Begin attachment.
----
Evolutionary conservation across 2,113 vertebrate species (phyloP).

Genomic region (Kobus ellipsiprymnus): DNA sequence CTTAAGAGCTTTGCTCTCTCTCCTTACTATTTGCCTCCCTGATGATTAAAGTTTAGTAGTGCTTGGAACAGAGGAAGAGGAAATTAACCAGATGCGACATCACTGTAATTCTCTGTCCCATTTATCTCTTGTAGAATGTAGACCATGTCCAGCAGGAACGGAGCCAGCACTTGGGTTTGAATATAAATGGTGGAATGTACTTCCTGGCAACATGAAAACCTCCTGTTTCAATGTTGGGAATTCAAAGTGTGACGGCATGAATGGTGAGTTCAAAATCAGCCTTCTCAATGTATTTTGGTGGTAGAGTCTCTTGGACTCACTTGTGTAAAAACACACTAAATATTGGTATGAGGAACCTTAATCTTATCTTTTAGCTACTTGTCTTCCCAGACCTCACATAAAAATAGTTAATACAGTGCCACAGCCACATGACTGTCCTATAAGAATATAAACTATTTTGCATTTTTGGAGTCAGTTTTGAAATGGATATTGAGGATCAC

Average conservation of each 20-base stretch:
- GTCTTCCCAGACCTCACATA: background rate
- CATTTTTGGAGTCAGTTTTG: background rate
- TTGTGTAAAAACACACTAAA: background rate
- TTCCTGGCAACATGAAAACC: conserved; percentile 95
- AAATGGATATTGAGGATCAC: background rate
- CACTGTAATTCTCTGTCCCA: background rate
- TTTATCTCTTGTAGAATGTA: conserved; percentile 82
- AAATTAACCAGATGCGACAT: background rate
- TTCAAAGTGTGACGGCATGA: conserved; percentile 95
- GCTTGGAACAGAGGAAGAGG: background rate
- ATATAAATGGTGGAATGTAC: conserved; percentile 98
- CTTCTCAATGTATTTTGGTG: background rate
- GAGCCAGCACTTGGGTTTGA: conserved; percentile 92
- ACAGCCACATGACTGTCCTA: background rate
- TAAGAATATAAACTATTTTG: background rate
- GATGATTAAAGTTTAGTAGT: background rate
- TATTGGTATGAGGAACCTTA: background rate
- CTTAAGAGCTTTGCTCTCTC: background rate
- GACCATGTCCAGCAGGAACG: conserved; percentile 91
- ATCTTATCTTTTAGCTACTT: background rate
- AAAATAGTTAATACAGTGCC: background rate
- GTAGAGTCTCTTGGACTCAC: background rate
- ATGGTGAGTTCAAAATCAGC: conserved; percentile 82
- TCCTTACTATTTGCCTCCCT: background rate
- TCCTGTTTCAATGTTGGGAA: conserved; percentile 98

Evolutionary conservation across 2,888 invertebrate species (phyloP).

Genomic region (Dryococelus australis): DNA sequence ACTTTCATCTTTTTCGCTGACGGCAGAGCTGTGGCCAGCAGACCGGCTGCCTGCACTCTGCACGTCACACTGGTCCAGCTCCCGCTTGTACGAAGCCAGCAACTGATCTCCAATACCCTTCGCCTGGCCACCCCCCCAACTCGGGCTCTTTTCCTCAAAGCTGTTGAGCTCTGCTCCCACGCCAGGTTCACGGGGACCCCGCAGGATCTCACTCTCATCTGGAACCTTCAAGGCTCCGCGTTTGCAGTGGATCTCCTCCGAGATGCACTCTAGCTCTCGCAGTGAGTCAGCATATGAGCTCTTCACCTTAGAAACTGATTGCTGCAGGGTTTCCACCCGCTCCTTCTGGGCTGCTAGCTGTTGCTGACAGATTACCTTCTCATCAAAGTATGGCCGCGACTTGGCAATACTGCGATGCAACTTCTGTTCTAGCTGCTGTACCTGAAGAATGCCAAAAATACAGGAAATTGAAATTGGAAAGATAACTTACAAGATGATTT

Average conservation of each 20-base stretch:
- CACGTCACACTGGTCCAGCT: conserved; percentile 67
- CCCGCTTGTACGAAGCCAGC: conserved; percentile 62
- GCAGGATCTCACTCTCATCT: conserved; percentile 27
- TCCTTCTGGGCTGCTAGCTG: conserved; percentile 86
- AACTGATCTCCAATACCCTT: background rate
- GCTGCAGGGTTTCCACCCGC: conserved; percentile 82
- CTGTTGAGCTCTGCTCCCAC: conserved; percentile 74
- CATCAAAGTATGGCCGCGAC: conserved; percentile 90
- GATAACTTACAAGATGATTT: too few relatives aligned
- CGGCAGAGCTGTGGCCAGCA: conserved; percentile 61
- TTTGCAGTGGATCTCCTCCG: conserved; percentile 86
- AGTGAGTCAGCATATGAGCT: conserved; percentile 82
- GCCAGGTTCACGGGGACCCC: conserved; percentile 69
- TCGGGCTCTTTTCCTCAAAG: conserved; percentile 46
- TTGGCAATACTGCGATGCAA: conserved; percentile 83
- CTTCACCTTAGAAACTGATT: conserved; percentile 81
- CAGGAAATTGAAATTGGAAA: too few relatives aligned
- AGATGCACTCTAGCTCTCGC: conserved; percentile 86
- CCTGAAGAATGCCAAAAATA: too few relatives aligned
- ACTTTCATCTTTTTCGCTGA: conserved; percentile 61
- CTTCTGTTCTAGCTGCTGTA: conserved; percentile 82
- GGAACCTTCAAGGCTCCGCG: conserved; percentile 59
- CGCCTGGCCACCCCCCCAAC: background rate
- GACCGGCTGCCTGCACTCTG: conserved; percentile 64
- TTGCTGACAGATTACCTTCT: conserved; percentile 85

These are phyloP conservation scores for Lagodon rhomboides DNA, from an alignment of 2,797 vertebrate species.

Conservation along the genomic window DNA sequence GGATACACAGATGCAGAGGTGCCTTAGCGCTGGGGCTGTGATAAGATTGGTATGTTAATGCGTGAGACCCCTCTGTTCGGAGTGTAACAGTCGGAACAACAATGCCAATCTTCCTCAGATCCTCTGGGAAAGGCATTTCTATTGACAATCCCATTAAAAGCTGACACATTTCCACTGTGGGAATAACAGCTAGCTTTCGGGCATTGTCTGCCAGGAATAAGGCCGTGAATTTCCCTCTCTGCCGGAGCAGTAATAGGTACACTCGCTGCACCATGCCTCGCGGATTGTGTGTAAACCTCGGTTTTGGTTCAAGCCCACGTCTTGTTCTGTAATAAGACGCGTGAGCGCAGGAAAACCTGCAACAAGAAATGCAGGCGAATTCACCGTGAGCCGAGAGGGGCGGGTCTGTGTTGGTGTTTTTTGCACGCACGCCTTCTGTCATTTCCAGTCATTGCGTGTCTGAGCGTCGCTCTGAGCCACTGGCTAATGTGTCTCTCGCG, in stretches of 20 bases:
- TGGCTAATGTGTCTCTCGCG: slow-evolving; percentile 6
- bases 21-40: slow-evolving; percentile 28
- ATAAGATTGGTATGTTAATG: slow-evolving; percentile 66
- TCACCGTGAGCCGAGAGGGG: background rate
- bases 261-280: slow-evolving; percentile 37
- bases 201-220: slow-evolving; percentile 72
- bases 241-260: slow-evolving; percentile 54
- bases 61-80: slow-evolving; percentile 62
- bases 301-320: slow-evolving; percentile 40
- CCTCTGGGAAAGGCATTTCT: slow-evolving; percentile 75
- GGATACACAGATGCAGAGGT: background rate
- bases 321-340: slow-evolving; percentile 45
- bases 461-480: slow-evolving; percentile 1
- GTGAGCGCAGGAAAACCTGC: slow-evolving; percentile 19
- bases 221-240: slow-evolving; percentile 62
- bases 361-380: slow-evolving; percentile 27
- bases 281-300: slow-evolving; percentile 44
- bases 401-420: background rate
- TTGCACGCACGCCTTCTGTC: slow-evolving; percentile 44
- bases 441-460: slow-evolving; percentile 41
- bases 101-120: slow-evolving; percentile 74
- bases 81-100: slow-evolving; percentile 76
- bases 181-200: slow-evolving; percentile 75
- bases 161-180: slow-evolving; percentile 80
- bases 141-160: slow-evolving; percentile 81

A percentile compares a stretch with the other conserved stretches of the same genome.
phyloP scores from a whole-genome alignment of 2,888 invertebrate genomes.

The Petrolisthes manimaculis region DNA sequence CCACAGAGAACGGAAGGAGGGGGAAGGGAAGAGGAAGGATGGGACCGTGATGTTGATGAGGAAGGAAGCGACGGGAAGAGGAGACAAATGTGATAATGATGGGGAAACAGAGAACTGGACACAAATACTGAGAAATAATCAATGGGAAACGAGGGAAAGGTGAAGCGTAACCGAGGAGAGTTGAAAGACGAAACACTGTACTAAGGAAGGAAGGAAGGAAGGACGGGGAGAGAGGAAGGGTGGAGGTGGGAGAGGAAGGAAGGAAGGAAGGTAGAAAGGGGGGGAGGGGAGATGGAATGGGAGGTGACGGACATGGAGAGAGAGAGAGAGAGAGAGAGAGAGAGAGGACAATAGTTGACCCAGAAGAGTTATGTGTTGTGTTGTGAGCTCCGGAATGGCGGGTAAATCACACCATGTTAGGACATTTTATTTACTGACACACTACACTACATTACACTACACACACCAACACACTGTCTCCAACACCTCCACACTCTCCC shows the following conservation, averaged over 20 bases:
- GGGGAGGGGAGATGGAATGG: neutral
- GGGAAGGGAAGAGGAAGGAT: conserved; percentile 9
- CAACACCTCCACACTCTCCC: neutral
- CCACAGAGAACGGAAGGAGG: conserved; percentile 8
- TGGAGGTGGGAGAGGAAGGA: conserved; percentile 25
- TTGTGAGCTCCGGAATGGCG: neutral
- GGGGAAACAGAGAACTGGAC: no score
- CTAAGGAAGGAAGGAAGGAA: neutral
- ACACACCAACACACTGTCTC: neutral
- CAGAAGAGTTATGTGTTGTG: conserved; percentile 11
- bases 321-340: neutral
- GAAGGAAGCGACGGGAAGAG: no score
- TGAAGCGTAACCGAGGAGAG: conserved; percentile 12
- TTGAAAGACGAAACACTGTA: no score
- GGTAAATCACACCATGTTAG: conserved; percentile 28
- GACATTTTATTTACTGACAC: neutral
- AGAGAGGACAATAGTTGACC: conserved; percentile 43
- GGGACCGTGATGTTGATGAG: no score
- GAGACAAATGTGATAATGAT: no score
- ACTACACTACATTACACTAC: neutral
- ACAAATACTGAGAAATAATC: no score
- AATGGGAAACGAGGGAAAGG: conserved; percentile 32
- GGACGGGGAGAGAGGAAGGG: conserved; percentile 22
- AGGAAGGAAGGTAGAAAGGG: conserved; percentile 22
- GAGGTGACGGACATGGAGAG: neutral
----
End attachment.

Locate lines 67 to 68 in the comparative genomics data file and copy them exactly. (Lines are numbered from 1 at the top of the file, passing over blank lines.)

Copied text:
- bases 301-320: slow-evolving; percentile 40
- CCTCTGGGAAAGGCATTTCT: slow-evolving; percentile 75